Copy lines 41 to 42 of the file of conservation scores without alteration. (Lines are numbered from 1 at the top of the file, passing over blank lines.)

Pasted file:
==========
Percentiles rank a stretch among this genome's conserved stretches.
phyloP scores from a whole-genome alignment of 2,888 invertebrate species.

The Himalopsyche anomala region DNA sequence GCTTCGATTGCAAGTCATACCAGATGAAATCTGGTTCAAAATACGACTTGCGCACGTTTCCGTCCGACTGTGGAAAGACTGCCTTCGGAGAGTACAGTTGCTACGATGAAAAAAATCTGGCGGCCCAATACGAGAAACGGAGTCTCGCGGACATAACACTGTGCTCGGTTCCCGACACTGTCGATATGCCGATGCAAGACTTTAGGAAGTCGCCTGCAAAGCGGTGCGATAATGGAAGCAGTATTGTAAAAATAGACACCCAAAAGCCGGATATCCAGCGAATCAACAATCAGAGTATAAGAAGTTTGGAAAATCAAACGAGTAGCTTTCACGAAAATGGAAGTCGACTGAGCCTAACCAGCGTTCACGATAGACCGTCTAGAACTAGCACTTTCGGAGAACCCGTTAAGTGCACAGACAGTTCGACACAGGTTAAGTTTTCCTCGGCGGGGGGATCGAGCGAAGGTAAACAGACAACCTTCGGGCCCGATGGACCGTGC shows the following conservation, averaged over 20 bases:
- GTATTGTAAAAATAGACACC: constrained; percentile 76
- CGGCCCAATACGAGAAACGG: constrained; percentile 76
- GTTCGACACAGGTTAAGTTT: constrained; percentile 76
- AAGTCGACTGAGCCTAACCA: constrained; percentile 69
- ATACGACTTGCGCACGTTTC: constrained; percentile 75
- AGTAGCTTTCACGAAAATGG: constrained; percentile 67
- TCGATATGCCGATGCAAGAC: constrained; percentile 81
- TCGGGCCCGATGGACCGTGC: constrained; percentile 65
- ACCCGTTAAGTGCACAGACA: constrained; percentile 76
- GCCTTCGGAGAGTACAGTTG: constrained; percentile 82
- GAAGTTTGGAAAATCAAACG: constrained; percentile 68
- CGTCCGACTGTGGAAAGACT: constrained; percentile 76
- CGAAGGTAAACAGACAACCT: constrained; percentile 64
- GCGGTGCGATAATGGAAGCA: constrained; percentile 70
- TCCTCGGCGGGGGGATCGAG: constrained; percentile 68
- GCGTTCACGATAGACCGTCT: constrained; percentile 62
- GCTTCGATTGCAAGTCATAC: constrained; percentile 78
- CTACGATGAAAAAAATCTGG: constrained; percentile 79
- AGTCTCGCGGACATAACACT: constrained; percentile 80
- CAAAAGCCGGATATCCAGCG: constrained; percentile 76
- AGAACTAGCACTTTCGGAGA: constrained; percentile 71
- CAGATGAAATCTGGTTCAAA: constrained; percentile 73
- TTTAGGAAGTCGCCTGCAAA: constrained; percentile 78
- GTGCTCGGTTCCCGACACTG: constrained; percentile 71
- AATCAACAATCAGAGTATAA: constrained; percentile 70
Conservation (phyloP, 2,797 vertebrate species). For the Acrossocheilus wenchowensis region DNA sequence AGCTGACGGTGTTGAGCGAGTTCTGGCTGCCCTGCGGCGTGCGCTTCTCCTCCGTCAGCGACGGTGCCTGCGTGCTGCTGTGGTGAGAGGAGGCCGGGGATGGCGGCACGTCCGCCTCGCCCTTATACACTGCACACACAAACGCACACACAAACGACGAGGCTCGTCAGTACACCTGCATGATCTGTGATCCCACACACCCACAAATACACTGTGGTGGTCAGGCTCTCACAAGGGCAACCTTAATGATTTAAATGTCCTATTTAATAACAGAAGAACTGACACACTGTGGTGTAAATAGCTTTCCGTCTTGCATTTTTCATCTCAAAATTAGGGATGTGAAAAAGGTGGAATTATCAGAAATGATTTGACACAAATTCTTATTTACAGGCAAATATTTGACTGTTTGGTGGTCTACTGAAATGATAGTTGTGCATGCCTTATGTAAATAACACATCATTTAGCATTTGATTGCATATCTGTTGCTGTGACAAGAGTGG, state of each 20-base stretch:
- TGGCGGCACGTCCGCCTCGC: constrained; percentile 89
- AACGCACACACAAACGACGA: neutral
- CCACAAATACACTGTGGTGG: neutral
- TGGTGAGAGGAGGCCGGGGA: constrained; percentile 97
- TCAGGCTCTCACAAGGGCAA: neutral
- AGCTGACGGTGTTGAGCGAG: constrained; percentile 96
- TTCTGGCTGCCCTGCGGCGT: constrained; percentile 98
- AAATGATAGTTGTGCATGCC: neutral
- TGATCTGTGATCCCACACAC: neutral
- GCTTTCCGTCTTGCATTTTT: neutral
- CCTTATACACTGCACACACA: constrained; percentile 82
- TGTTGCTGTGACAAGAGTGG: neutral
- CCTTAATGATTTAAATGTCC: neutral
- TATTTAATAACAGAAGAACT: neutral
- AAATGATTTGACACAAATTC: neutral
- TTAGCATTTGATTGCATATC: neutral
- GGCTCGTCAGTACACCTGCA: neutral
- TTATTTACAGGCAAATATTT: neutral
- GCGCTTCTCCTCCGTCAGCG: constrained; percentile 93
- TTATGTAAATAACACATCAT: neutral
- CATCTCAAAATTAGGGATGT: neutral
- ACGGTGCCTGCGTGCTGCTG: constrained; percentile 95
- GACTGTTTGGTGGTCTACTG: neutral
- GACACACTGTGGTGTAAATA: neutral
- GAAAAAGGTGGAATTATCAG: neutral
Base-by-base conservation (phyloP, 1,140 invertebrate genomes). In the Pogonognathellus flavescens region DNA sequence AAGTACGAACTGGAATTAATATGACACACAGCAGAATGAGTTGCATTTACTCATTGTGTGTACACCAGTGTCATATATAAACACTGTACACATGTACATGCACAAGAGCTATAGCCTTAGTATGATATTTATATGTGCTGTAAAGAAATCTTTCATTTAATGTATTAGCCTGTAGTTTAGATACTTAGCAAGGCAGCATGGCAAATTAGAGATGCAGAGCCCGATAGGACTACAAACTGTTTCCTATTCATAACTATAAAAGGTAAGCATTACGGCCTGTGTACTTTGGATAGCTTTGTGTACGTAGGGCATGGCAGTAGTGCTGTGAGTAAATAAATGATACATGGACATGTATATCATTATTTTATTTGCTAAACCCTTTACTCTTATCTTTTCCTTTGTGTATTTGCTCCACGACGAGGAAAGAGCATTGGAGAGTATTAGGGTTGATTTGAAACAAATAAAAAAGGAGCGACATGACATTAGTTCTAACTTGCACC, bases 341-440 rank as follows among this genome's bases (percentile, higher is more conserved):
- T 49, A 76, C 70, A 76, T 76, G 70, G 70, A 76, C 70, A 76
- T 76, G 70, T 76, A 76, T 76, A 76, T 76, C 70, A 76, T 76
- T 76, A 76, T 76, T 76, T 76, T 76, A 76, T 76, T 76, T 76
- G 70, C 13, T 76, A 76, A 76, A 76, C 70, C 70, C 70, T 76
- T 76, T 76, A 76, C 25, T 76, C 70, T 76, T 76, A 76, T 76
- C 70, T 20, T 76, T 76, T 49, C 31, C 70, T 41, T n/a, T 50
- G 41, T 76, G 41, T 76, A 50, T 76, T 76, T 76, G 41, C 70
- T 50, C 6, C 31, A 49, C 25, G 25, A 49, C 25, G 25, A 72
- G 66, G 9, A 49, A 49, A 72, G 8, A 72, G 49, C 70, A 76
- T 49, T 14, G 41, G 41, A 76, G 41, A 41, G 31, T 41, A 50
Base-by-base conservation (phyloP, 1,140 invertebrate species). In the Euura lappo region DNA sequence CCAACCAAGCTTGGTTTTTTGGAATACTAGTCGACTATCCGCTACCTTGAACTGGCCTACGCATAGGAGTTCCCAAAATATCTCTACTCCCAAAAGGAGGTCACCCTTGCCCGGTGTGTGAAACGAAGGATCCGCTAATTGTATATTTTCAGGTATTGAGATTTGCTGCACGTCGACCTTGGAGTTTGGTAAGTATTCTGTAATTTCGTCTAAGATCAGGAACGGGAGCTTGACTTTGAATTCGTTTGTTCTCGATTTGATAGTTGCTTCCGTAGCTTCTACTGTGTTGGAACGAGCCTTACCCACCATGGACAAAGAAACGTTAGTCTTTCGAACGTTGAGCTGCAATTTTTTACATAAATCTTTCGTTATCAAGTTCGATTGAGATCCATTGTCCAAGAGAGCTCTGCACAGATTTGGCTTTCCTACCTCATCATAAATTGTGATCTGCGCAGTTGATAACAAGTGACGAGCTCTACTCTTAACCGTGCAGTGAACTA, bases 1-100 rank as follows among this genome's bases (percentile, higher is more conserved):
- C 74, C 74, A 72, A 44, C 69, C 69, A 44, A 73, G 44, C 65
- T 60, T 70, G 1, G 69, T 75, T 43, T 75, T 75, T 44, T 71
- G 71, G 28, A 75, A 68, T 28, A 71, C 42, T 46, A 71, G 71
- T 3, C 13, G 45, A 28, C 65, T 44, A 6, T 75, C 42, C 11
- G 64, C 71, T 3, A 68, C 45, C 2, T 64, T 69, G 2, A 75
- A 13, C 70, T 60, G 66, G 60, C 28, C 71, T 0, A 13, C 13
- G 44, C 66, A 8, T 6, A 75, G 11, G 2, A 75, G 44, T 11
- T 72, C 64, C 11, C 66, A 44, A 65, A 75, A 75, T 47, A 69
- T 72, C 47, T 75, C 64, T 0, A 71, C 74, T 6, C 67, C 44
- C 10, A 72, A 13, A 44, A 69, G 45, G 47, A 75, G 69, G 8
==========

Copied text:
- TGTTGCTGTGACAAGAGTGG: neutral
- CCTTAATGATTTAAATGTCC: neutral